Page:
New Jersey’s Uniform Fraudulent Transfer Act, often referred to as the “UFTA,” is designed to protect creditors from debtors who transfer assets to avoid paying their debts. New Jersey’s Supreme Court recently issued a landmark decision on the UFTA.
In the case of Motorword, Inc. vs. William Benkendorf, et al., the New Jersey Supreme Court overturned an Appellate Division decision which had approved of the cancellation of a loan in a very fact-sensitive decision. Carol and Morton Salkind owned multiple companies, including Motorworld, Inc., Fox Development, Inc., and Giant Associates, Inc. Benk did landscaping work for Fox and Giant; Fox and Giant paid approximately $4,000,000 to Benk, but still owed about $1,000,000. Morton Salkind and Benk’s owner, William Benkendorf, were longtime friends and business associates, but Benkendorf did not expect to collect the last $1,000,000.
Benkendorf ran into trouble with the IRS and needed to resolve some payroll tax issues. He asked Morton for a loan. Morton agreed, but required that it go through Motorworld, and that the debts of Giant and Fox could not be used to offset the loan obligation. They signed the note for the loan, and Carol loaned $500,000 to Motorworld to fund the loan. Benkendorf did not pay, despite extensions and amendments, and incurred significant interest and penalties which increased the amount due to more than $1,000,000. Eventually, because of Benkendorf’s financial difficulties, Morton agreed to forgive the loan from Motorworld in exchange for Berkendorf forgiving the amounts due from Fox and Giant. So essentially the debts owed between the Salkinds’ companies and Benkendorf and his companies were mutually extinguished, which would be fine and fair – and legal – if the story ended there. (Of course, if it did the courts would have never become involved….)
Thereafter, the Great Recession hit the Salkinds hard, and both Morton and Carol Salkind filed for Chapter 7 bankruptcy protection. Carol listed Motorworld as an asset, because it was set up that she owned it personally. She also listed the $500,000 loan due from Motorworld as one of her assets. However, Motorworld’s only asset was the loan to Benkendorf, which it had forgiven. So essentially, the transaction between the Salkinds’ companies and Berkendorf and his companies had the effect of leaving Motorworld with no assets, but still having a $500,000 liability to Carol. This left Motorworld unable to pay its debt to Carol, and thus insolvent.
When Carol filed for Chapter 7, the Bankruptcy Court appointed a trustee. Under bankruptcy law, the trustee is tasked with collecting all of the debtor’s assets to recover as much as possible to fund payment for the debtor’s creditors. So, believing the transaction to be a “fraudulent conveyance” under the UFTA, the trustee sued Benkendorf in New Jersey Superior Court seeking to void the transfer. This would allow Motorworld to collect the loan from Benk. The funds would make Motorworld solvent. Since Carol was the sole owner, the trustee could seize them and use them to satisfy Carol’s creditors in her bankruptcy.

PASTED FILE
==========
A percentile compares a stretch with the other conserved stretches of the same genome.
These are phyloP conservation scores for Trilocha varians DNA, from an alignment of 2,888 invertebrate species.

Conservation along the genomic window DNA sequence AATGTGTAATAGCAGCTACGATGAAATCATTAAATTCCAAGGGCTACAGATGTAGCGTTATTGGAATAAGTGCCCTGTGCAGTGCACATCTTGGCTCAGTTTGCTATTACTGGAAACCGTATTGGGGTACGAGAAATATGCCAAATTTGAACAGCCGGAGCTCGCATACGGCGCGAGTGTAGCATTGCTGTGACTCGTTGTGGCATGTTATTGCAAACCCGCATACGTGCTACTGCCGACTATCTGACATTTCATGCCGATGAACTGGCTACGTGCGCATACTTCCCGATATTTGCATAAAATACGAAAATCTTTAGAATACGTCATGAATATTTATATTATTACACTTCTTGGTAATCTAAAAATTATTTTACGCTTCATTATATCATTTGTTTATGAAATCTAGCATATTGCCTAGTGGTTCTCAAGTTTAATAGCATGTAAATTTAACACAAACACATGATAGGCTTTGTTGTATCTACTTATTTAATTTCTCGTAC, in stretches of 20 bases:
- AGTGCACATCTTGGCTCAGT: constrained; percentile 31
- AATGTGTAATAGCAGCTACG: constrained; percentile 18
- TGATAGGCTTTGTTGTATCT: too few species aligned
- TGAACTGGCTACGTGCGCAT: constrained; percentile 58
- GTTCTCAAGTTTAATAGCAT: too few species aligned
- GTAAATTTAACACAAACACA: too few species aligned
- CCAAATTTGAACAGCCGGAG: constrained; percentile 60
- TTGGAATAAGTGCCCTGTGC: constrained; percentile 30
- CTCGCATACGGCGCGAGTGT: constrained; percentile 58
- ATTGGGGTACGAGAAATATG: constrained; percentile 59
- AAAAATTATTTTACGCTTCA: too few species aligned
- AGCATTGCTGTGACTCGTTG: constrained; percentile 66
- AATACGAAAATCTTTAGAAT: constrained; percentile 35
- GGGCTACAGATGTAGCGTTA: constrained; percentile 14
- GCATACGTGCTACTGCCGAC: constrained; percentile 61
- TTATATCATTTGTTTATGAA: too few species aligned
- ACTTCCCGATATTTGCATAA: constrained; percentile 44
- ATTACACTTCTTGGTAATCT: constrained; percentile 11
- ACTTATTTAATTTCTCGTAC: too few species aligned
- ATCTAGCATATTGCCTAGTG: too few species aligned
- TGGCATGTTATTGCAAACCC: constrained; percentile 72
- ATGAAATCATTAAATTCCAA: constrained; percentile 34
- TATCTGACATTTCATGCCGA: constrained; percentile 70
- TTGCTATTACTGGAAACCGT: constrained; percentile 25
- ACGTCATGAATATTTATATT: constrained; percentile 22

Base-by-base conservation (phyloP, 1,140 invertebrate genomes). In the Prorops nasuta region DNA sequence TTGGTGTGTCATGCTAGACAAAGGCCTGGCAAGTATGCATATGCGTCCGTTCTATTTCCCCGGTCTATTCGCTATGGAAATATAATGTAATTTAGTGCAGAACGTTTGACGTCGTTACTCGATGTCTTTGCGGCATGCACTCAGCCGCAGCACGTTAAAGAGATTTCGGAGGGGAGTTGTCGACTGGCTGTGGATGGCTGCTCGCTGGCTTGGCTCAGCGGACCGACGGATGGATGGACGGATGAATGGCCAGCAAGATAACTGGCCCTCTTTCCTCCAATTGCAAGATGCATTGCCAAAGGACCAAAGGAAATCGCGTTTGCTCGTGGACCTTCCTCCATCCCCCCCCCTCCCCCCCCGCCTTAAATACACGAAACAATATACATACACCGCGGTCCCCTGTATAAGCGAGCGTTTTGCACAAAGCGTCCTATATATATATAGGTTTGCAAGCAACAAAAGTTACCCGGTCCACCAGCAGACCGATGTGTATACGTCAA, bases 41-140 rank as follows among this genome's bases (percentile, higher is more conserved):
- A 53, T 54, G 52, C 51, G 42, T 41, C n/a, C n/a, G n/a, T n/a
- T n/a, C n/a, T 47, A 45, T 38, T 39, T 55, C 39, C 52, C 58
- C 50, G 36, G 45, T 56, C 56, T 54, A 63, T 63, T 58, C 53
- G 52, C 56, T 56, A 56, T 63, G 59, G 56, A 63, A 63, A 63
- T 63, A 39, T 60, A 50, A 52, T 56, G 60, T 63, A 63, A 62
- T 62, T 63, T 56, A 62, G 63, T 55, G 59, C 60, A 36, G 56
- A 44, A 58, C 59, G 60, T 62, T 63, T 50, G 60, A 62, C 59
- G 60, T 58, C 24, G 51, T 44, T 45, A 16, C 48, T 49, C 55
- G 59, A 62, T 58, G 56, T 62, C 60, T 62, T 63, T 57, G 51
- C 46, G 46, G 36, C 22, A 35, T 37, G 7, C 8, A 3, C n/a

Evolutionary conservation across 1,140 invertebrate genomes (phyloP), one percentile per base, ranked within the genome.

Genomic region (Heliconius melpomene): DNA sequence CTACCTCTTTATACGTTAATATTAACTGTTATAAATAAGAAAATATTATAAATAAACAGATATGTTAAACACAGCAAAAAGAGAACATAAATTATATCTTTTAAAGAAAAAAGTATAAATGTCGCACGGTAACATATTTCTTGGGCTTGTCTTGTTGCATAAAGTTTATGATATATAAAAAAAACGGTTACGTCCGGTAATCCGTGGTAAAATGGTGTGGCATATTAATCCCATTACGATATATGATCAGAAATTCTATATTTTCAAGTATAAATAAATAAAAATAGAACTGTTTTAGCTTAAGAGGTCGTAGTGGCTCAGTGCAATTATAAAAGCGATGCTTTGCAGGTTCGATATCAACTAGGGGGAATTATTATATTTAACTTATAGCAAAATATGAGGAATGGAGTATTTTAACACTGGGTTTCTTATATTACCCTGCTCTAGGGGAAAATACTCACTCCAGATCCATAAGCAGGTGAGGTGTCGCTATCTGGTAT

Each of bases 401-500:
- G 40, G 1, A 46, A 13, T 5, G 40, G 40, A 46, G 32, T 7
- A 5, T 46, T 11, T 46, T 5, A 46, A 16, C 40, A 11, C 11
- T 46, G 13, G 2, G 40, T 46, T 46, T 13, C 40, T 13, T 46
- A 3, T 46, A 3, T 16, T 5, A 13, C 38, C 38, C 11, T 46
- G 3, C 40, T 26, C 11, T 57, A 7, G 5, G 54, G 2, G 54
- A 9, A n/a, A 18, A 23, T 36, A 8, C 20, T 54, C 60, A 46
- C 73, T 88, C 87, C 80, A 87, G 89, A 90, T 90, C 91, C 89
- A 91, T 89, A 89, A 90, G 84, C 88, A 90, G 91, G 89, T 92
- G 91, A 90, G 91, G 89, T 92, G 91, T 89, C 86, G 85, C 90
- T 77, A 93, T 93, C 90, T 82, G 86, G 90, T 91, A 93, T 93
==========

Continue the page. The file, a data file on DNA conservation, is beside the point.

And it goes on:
Berkendorf, of course, wasn’t too happy about this. He had agreed to give up collecting the $1,000,000 owed to him by Fox and Giant, and now the trustee wanted him to pay another $1,000,000. He opposed the trustee’s suit. A trial was held, and the trial court found that the forgiveness of Motorworld’s loan was a “fraudulent conveyance” under the UFTA and Benkendorf had to pay it back. Benkendorf appealed, and the Appellate Division reversed and found in his favor. The Trustee then appealed to the Supreme Court, which overturned the Appellate Division and sided with the Trustee.
One of the elements of a fraudulent conveyance is that it was not made for “reasonably equivalent value.” This was the issue at question in this case. Here, the value received for forgiving the loan was Benkendorf forgiving the $1,000,000 debt to Giant and Fox. Benkendorf argued, and the Appellate Division agreed, that since the companies all had the same owners, Carol received value and that was enough, essentially that substance should be put over form.
However, the New Jersey Supreme Court rejected this argument. Although they had similar owners, Giant, Fox and Motorworld were different corporations. The law treats corporations as separate from their owners – indeed, that is the main reason people use corporations to conduct business, because owners are generally not responsible for their corporations’ debts unless they choose to be (for example, to guarantee a loan so that a bank will actually extend a loan). The Supreme Court explained that because the debt which was forgiven was owed to Benkendorf by Fox and Giant, not Motorworld, Motorworld in fact received no equivalent value for the forgiveness of the loan – indeed, it received nothing at all. As a result it held that the transfer was a “fraudulent conveyance.”
This result is correct in a strict reading of the UFTA, but puts form over substance. In any event, had the parties planned the transaction better, this result could probably been avoided and a more fair outcome Benkendorf resulted. The problem seems to be that Motorworld still owed Carol over half a million dollars. If as part of the transaction Carol also forgave the loan to Motorwold, the substance of the deal would have been the same – all the debt in every direction would have been cancelled – thus Motorworld would have received reasonably equivalent value when all of its debts were extinguished including the debt from Motorworld to Carol.
Our business attorneys help parties structure their transactions to protect them under New Jersey business law. When deals break down, our litigators help people and business enforce and protect their rights in litigation, arbitration and mediation. Call us at (973) 890-0004 or email us to set up a consultation. We can help.